She rushed along that path again now, hoping to find Willy safe and sound at the edge of the creek. Gruesome images swirled through her head, though. Were there wild animals out here? There had to be. Little Willy would be no match for a hungry tiger or bear. Could he drown in the creek? It was almost certainly frozen over, but would the ice be thick enough to hold him? She just didn’t know.

Underneath the chaos of catastrophic thoughts, Renee was burdened with the knowledge that if she hadn’t stepped away from the window to selfishly make herself a cup of tea, Willy would still be in the yard enjoying the snow. If she was honest with herself, she would acknowledge that she should have been out there playing with him instead of cozy inside.

With growing apprehension, Renee began to wonder if this was even the same path. It seemed twice as long and half as wide as she remembered it. Plus, it felt much more sinister than last time she was here. Other than her frequent, calls, the woods remained silent.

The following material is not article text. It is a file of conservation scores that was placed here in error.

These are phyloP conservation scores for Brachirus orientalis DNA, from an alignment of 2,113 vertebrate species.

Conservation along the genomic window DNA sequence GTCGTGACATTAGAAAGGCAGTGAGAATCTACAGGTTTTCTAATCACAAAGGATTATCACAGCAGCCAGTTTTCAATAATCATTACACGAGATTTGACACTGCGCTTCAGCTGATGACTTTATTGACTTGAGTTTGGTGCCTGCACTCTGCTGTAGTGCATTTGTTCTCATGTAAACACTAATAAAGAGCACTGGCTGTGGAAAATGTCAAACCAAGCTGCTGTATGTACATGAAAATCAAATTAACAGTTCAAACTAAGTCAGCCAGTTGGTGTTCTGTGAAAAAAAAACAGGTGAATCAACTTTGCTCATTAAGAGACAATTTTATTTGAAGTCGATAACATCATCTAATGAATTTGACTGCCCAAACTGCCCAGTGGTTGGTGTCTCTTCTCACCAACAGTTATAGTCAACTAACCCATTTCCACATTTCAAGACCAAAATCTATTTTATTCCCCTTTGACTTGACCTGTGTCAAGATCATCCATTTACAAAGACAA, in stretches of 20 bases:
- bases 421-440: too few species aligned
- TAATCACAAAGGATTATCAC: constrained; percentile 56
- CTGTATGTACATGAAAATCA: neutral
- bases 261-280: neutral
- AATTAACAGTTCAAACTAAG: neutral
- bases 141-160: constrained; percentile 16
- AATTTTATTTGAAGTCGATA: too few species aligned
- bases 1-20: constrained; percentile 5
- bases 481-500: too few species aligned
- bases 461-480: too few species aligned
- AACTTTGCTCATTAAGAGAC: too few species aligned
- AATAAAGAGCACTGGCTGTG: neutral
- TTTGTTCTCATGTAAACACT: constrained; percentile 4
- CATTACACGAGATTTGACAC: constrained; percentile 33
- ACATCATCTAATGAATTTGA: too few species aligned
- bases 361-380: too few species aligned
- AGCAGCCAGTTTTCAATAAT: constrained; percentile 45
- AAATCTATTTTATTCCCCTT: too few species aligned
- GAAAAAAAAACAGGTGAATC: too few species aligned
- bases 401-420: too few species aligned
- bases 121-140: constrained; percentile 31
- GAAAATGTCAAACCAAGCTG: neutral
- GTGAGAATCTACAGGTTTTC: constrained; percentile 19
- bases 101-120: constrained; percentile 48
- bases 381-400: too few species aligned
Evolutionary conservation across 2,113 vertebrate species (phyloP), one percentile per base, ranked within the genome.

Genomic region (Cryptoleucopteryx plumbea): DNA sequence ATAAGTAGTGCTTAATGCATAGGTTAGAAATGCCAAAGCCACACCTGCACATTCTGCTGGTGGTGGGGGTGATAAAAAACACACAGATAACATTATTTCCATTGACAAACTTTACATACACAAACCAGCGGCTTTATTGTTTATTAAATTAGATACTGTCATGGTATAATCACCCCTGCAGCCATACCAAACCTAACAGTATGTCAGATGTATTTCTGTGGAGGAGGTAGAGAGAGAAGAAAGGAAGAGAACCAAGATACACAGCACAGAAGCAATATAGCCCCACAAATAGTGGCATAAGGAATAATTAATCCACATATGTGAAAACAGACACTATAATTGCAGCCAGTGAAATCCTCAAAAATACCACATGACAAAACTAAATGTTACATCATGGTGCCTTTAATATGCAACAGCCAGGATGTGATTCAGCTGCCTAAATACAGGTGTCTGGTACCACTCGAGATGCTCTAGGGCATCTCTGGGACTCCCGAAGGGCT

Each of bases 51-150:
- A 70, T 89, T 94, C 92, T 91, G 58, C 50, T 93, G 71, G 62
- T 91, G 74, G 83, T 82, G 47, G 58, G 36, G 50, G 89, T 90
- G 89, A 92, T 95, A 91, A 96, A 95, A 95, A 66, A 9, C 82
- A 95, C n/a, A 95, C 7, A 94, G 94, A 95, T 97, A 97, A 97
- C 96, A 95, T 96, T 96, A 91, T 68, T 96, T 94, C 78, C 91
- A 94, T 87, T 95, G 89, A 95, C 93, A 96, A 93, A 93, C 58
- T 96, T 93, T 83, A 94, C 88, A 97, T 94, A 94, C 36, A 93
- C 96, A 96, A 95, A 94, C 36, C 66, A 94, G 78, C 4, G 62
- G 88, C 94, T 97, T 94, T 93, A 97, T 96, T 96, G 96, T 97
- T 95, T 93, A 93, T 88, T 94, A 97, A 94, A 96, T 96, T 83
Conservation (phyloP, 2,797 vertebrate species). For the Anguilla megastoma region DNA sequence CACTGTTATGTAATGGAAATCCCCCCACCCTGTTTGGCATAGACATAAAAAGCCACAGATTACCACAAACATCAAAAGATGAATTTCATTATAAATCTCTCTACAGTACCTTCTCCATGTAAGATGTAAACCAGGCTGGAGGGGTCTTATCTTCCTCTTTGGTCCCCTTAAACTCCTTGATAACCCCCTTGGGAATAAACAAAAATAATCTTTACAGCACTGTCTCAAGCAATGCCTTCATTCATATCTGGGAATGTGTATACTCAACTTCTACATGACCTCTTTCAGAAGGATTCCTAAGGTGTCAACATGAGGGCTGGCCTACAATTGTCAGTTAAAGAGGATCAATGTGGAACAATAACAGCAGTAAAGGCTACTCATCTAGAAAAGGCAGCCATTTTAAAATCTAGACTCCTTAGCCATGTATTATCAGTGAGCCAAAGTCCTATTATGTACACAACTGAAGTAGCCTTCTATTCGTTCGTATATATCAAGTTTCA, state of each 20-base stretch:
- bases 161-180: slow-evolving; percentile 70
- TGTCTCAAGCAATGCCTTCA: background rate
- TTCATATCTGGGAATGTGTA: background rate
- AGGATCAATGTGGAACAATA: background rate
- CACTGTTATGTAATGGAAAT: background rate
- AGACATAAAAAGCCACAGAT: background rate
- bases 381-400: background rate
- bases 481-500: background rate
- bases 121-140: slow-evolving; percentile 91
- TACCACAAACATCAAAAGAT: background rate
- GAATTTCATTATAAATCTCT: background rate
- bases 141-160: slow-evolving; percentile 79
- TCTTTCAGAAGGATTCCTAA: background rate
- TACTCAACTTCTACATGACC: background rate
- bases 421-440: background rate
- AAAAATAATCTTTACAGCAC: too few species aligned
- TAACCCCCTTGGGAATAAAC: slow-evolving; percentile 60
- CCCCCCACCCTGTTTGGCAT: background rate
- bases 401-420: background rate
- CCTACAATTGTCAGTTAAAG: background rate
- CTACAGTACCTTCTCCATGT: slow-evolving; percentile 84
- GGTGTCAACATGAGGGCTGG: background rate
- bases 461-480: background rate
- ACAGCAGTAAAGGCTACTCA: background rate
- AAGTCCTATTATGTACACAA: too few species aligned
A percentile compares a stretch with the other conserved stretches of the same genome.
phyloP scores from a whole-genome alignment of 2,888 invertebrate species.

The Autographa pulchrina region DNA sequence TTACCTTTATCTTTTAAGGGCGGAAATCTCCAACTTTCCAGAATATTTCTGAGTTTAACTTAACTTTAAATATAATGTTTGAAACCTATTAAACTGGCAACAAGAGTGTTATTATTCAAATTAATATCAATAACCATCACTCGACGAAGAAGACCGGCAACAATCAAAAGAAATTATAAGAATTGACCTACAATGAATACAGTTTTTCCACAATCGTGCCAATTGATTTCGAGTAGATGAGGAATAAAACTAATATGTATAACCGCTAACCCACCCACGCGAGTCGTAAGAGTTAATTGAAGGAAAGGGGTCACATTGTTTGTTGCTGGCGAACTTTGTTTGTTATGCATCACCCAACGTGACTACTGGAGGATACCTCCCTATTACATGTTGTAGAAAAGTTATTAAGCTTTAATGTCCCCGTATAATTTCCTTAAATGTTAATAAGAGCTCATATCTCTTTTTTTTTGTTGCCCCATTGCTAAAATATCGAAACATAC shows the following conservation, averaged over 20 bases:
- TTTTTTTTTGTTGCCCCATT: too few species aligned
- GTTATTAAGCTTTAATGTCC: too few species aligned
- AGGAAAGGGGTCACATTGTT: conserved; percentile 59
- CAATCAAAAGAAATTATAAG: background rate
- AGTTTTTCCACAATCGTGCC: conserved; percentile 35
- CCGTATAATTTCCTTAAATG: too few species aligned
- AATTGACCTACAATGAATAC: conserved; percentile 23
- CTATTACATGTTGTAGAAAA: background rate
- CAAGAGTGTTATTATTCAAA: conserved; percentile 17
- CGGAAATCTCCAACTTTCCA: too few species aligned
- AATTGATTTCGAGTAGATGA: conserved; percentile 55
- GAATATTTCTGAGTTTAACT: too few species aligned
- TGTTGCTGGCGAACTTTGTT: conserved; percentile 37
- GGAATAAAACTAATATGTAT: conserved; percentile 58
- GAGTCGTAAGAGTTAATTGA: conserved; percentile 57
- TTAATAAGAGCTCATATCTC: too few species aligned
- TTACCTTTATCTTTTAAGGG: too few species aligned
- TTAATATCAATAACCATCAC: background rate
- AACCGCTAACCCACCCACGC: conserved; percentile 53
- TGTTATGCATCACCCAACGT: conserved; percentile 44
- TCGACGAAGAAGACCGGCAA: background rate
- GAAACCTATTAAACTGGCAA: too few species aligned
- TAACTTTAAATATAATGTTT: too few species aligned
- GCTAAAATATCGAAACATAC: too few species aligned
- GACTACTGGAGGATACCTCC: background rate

Her unanswered calls to Willy were cut short as she caught her toe on a root and sprawled face first onto the snow dusted dirt. A rush of air escaped her upon landing and the impact shook her out of her thoughts. Closing her eyes for a moment to collect herself and take stock of the damage, Renee felt dread rushing back.

She hadn’t realized she was crying until she felt Willy’s sandy tongue licking her grimy tears.

“Willy!” Relief flooded in as Renee pulled herself to her knees, scooping up the shivering Chihuahua and hugging him to her chest. “Thank God you’re alright!”

Renee planted a big kiss on his snout before tucking him inside her jacket and heading back to the house. There would be no more unsupervised playtime until she had a chance to check out that latch on the gate.

Back at home, Renee was delighted to find her tea still warm. She sipped it, snuggled in her favorite chair, with Willy curled on her lap. As she daydreamed of the future, so did Willy.